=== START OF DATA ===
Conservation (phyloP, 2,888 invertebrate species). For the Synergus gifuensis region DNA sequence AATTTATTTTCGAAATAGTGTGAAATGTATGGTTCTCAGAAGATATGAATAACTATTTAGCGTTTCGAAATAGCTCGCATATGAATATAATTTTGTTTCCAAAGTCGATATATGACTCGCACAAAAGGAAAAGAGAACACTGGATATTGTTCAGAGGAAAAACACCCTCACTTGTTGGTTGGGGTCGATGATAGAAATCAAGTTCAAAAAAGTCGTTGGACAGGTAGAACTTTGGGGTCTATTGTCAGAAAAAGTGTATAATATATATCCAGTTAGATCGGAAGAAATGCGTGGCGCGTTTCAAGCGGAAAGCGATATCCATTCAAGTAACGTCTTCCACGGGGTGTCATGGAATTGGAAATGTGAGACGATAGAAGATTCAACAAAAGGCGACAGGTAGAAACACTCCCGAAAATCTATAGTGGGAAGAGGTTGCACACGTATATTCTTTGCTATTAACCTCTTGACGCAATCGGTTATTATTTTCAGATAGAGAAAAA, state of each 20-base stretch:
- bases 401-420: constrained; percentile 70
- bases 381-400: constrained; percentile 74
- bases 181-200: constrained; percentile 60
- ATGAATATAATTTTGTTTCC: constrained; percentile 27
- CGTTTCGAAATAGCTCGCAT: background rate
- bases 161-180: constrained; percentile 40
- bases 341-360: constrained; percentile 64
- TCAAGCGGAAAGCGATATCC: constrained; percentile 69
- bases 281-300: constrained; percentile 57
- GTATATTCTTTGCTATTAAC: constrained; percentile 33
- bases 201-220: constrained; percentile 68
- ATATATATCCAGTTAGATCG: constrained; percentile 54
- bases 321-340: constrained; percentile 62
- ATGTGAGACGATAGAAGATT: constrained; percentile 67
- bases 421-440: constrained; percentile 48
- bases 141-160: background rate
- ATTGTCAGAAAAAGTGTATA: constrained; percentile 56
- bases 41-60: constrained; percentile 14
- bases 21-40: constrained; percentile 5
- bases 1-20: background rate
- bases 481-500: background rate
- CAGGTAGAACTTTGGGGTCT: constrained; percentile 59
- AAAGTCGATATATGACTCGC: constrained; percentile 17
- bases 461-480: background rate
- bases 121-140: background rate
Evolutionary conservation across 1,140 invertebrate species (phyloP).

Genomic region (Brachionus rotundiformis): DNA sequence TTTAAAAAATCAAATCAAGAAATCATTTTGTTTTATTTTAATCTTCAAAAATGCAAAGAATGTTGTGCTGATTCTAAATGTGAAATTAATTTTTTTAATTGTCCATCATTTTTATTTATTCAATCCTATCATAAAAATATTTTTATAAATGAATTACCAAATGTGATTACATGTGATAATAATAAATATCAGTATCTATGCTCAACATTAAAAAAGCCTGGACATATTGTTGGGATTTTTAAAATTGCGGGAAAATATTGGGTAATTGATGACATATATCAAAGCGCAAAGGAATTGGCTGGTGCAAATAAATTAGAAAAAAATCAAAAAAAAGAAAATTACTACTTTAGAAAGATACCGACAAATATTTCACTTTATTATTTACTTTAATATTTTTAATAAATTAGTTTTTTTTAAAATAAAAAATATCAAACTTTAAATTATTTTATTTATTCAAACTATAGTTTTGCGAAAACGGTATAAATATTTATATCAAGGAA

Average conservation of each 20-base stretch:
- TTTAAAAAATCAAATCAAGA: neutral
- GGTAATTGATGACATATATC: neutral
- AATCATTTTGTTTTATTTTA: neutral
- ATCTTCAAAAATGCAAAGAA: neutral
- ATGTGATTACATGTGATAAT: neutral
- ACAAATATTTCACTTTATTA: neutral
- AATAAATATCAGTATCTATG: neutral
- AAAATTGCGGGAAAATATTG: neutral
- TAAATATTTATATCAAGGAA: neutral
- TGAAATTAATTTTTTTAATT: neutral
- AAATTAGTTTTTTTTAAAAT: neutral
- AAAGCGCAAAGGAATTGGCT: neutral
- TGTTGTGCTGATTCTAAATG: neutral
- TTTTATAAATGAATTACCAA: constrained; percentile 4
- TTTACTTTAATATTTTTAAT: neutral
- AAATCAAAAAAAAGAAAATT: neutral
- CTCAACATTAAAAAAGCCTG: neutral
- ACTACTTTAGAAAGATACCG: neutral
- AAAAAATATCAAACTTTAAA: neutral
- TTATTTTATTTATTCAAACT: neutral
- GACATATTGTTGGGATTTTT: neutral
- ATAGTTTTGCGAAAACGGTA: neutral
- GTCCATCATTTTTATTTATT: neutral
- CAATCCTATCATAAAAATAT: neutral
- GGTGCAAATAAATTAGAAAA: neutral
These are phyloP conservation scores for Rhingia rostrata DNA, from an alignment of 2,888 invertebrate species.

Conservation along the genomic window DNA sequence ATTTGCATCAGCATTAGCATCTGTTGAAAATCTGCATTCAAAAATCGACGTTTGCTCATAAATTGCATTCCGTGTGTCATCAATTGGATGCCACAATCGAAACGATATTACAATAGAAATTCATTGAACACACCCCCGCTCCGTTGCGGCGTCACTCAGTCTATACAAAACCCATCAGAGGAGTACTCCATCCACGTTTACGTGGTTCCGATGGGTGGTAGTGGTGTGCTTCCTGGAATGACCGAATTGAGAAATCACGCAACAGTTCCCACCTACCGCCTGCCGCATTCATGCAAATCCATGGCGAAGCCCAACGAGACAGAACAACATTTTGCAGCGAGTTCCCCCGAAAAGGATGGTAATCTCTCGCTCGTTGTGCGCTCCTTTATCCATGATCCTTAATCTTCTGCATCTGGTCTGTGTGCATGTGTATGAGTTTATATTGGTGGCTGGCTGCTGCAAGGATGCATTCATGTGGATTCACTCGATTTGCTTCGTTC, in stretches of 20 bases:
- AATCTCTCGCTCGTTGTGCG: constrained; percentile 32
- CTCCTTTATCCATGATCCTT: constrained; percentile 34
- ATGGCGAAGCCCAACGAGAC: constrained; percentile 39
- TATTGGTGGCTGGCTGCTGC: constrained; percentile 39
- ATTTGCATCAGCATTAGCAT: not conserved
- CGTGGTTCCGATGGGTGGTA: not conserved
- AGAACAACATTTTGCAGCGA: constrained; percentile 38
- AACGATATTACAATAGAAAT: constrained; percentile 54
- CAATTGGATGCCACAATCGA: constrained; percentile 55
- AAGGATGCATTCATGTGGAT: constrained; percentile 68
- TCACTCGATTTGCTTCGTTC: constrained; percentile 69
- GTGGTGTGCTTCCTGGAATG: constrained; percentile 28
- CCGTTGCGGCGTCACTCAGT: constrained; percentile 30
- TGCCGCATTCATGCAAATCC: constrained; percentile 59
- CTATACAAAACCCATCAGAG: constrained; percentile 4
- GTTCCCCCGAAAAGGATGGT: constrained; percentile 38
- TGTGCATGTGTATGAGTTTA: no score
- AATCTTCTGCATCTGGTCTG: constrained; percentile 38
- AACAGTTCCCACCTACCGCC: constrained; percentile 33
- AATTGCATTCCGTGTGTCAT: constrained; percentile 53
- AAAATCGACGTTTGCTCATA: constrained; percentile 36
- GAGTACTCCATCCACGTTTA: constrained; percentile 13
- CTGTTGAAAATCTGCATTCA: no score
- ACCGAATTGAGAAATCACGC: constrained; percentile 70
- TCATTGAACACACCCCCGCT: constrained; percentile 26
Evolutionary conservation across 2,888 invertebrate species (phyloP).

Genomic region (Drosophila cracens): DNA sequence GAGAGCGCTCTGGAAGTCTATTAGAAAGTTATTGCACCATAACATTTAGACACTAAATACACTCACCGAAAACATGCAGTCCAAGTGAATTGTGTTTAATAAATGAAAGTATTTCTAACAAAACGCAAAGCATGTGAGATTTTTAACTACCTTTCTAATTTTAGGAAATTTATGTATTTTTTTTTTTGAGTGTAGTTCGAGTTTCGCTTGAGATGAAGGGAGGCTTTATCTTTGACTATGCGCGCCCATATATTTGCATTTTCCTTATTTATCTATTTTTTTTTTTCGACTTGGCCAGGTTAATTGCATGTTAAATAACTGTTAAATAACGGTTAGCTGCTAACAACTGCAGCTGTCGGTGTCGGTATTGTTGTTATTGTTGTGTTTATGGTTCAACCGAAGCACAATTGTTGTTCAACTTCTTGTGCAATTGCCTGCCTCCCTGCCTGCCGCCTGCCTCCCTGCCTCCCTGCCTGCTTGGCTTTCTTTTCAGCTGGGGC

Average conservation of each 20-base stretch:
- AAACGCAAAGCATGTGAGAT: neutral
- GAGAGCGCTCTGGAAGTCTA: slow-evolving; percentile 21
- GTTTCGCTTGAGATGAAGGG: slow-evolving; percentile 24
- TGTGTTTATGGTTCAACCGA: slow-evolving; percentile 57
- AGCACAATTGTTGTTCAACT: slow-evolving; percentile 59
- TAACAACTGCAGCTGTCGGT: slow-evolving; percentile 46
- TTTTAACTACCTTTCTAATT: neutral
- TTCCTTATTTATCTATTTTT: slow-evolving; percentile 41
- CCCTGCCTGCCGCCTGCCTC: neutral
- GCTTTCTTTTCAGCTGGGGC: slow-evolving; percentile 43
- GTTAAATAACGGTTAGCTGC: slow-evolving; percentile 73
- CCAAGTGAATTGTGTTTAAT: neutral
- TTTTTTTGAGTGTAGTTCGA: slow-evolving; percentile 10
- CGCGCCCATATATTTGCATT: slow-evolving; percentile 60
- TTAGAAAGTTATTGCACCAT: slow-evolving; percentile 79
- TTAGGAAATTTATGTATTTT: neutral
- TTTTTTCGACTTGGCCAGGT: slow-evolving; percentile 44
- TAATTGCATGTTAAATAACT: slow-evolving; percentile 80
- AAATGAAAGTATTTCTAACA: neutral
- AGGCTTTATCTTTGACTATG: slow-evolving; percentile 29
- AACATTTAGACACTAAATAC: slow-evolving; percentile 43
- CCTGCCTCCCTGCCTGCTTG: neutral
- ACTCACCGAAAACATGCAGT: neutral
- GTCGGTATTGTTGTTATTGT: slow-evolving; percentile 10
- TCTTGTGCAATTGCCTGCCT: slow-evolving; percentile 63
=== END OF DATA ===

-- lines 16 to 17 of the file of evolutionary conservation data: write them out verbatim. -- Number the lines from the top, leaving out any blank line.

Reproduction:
- bases 421-440: constrained; percentile 48
- bases 141-160: background rate